Is There a Bigger Threat to Marriages than Ashley Madison?
Since the night of August 18th, when hackers released personal information on 31.3 million users of the adultery website Ashley Madison, news of the fallout keeps getting sadder and more debauched. We’ve seen reports on lawsuits, suicides, blackmail, and public humiliation. Divorce attorneys have been poised for an influx of betrayed spouses.
The Ashley Madison leak is definitely something to give married people pause, and it provides a frightening insight into the accessibility of our online private information. We’d like to consider, however, if a bigger threat to marriage than Ashley Madison looms in the digital background.
Were these millions of users actually having affairs?
Looking for an affair, most certainly. However, yesterday’s thorough examination of the data published by Annalee Newitz at Gizmodo, “Almost None of the Women in the Ashley Madison Database Ever Used the Site,” shows that of the 31.3 million Ashley Madison users, only 5.5 million are women and a great deal of these female user profiles appear to be fake. Additionally, a huge percentage of the women’s profiles (that may or may not be real) were never actively used.
“When you look at the evidence, it’s hard to deny that the overwhelming majority of men using Ashley Madison weren’t having affairs,” writes Newitz.
If 1 out of 3 divorces now start as online affairs, how is it happening?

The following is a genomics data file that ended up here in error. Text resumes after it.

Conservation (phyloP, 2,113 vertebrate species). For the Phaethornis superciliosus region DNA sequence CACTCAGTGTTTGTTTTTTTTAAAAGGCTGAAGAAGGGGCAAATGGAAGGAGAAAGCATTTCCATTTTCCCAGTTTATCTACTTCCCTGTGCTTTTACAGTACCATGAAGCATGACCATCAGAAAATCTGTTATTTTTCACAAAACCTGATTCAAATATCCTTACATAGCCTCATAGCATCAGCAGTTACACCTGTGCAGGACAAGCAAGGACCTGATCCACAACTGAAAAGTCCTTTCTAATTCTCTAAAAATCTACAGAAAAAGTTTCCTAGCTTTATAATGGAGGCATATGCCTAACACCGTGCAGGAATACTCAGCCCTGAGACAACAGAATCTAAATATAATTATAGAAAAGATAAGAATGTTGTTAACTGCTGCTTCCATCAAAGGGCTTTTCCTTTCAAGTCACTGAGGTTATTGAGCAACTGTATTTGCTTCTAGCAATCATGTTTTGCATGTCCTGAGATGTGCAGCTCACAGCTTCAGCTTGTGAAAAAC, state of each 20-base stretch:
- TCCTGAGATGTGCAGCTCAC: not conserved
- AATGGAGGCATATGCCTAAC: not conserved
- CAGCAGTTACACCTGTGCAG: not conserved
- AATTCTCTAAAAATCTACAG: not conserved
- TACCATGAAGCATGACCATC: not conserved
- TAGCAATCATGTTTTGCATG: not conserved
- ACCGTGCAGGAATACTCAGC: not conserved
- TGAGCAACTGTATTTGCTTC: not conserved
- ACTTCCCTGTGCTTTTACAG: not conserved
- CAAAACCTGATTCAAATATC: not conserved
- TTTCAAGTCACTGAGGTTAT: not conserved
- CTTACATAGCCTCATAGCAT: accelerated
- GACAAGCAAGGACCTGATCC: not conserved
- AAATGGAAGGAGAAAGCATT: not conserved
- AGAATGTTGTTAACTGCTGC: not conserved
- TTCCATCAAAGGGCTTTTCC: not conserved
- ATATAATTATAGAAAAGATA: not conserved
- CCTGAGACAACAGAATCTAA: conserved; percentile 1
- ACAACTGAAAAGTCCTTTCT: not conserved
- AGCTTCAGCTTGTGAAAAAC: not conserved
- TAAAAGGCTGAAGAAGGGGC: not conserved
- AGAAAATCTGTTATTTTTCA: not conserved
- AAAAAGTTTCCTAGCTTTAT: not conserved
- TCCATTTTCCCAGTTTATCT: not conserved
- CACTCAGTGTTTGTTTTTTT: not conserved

As published in our recent infographic, Social Media + Divorce, a third of all divorces begin as online affairs. While Ashley Madison may be currently getting the spotlight, it turns out that information from Facebook and other everyday social media sites are used as evidence in a huge percentage of divorce cases.
In fact, 81% of attorneys at the American Academy of Matrimonial Lawyers have used or encountered evidence from social media, with Facebook as the number one source.
Because of “no-fault” divorce laws, evidence on wrong-doing obtained from Ashley Madison will not give most people an edge against their cheating spouse in divorce court. Facebook usage, however, can provide evidence not just about infidelity, but about a person’s parenting, spending, whereabouts, and whether they have been dishonest about any of those things – and can definitely be used in court.
The risks of social media activity and digital communications to marriage
Posts, photos, texts, location check-ins, emails, and chats can all be used as evidence in a divorce proceeding – obtained from the social media sites and smartphones that we use every day.
McKinley Irvin has published Digital Divorce: A Guide for Social Media & Digital Communications in Divorce to help people learn more about:
- How social media affects relationships and marriages
- How and what evidence can be taken from social media
- How to protect yourself online during divorce
Photo Credit: Cia De Foto / Flickr
- Family Law